UMFA’s ‘Hot Dog Bridge’ ACME Lab: How Far Can You Examine One Piece of Art?

“Hot Dog Bridge” by Russell T. Gordon (Courtesy of

By Josi Hinds, News Editor


A bright blue sky, a rainbow, red rocks and a hotdog combine to create a unique exhibition in the Utah Museum of Fine Arts ACME Lab. “ACME Lab is an exhibition space for art experimentation and exploration,” reads UMFA’s ACME Lab page.

The exploration of “Hot Dog Bridge” by Russell T. Gordon is no different. Divided into Interpersonal, Interview, Interact and Interject, this lab explores Gordon’s art and history at the University of Utah and the ways one piece of art can be interpreted.


The first thing you’ll see when walking into this ACME lab is a brief history of Gordon. Letters detailing his appointment as a temporary professor at the U sit alongside his portrait and a quote describing his artistic process.

“The one necessary ingredient for my efforts is humor,” reads part of the excerpt shown from a December 1975 statement by Gordon. 

Firsthand memories of Gordon provided by UMFA docent Richard Harmston are placed next to Gordon’s obituary. As the start of the exploration of one of his works, this section builds a relationship with the artist himself and provides insight into his art, person and history that connects him to the U.


“Explore ‘Hot Dog Bridge’ through the interests and expertise of community members,” reads the description of the Interview part of the lab.

One such exploration was crafted by nutritionist Julie Metos, who built a nutrition label inspired by the happiness that this painting brought her. Her comment on the piece explains how food can nourish comfort and community. She reflects that in her label. The painting, according to Metos’ nutrition facts, contains 50% community and 100% total fun.

Another contribution was from Carrie Levitt-Bussian, the paleontology collections manager at the Natural History Museum of Utah. As if she had discovered the hot dog bridge while prospecting for fossils, Levitt-Bussian contributed a field journal page detailing the day she and her team came across the bridge and the sketch she drew upon discovery.

Engineer Travis J. Morrison contributed a research proposal for the exhibit. The proposal is based on the hypothesis that steam from “Hot Dog Bridge” creates clouds, which produce rain that tastes like hot dogs. Other questions the research proposal hopes to answer include why the sky is a flat blue color, and why the rainbow only includes five colors.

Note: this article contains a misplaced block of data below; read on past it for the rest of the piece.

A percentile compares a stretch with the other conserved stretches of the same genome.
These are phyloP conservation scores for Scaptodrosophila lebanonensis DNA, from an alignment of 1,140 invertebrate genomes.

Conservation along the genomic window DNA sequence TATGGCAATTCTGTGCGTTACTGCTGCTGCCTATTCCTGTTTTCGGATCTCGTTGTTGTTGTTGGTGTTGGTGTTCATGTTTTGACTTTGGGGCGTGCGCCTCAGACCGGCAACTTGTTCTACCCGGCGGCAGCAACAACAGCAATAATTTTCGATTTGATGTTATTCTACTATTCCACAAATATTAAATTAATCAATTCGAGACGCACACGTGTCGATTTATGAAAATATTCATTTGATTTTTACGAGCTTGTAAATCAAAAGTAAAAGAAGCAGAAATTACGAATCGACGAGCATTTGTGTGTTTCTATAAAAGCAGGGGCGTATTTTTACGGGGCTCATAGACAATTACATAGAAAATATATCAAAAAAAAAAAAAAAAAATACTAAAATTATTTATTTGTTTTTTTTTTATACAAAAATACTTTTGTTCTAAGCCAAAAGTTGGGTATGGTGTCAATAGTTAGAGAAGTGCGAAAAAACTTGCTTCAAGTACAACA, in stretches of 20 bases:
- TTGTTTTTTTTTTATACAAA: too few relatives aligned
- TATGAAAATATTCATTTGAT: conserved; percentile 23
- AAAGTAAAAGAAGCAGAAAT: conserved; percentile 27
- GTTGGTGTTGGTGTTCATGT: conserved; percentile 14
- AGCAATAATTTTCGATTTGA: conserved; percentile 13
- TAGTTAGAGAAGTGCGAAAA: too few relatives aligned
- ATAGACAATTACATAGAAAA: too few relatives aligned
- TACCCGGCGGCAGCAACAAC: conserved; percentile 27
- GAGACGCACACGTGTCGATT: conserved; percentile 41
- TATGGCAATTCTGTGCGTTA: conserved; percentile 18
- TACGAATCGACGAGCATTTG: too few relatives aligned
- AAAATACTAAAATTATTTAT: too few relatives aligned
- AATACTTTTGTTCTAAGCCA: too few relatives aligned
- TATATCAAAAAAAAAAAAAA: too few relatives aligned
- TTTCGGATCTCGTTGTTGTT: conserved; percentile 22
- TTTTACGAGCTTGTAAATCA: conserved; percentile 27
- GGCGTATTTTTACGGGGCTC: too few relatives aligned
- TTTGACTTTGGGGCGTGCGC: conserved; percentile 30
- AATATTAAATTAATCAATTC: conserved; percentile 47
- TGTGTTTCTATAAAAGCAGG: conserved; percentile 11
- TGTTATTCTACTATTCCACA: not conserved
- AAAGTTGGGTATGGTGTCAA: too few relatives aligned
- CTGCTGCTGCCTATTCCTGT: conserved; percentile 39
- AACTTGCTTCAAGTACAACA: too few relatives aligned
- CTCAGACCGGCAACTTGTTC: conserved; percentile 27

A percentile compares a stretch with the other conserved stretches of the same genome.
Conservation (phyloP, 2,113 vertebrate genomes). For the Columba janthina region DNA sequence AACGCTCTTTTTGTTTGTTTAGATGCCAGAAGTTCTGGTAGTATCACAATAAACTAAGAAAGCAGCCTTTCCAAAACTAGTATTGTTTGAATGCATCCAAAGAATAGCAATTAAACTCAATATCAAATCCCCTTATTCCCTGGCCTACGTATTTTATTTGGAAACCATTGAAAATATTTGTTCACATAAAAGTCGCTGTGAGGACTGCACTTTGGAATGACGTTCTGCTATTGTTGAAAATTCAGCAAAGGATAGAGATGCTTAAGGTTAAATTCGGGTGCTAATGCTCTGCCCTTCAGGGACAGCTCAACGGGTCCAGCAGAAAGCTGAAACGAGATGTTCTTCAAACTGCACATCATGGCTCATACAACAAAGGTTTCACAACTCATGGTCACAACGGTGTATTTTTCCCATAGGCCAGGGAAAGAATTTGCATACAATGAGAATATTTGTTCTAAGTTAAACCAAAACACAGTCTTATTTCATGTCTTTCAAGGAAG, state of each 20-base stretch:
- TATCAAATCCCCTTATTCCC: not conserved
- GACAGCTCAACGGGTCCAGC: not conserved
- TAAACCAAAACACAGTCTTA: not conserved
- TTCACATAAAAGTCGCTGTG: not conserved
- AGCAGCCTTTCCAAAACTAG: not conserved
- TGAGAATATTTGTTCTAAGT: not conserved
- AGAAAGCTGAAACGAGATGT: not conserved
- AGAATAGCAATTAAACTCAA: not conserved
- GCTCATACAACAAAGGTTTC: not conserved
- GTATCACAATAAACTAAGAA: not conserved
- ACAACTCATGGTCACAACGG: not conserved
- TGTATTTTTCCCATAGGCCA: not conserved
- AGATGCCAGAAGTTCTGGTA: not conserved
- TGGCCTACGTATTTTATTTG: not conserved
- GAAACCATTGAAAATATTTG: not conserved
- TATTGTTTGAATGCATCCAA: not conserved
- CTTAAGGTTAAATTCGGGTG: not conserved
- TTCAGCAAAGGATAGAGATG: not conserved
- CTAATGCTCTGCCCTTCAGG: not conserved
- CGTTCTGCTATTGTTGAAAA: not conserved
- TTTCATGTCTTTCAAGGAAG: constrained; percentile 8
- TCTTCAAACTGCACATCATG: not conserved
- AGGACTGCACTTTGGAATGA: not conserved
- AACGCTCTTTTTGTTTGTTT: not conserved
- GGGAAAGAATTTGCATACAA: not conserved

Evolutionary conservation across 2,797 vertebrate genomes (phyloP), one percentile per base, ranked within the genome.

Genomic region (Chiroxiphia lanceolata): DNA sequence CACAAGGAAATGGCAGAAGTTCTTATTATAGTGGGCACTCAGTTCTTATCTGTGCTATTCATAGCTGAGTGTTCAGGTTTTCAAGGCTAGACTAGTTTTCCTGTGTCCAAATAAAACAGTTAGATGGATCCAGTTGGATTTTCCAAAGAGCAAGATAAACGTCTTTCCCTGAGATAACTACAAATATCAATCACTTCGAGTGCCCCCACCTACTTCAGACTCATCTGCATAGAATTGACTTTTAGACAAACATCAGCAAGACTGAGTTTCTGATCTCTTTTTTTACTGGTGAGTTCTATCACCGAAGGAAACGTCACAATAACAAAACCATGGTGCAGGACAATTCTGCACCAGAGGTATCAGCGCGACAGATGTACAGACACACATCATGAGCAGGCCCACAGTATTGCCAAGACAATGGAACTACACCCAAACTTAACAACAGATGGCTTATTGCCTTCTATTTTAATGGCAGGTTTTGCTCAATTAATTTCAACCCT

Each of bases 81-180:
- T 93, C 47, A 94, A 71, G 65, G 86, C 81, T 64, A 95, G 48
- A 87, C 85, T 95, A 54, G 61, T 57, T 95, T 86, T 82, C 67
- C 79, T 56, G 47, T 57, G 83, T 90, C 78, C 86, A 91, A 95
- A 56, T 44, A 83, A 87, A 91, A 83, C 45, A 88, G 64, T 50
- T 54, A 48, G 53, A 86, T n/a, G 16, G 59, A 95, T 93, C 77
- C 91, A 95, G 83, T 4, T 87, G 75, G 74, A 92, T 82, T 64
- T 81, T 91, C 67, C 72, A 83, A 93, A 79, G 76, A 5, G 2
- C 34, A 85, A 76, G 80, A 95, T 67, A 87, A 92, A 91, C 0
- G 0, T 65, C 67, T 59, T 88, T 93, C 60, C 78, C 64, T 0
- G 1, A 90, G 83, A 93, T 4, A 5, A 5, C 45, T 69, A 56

This section is a fantastic representation of how one’s background can contribute to the way art is examined and demonstrates how nearly any field of work can connect to art.

Interact and Interject

This lab also offers several ways for viewers to engage and comment. The lab encourages the exploration of color through a touchpad where visitors are able to color in their own version of “Hot Dog Bridge.”

“What if it wasn’t a rainbow but stripes of cool colors (blues, greens, purples)?” reads the plaque at this part of the lab. This offers an opportunity to explore how color choices affect the feel of a piece. 

Just next to the touchpad is a selection of stuffed objects, like plants, rocks and, of course, a hot dog. Here visitors are able to imagine their own whimsical landscape in front of a blue, cloud-filled sky mimicking that seen in “Hot Dog Bridge.” 

Near these two parts of the Interact section of the lab is the opportunity to comment, or interject, on the lab. Notecards with prompts that visitors can display are provided here. “A hot dog bridge? How surprising! What is something in your life that surprised you and brought you joy?” one prompt reads.

This final section of the lab seems to highlight how something as obscure as a hot dog bridge can connect to everyday experiences, and provide an opportunity to reflect on them. As a whole, this lab exemplifies how one piece of art can inspire all kinds of conversations, interpretations and connections. If a hot dog bridge can build this whole lab, what could other pieces of art inspire?


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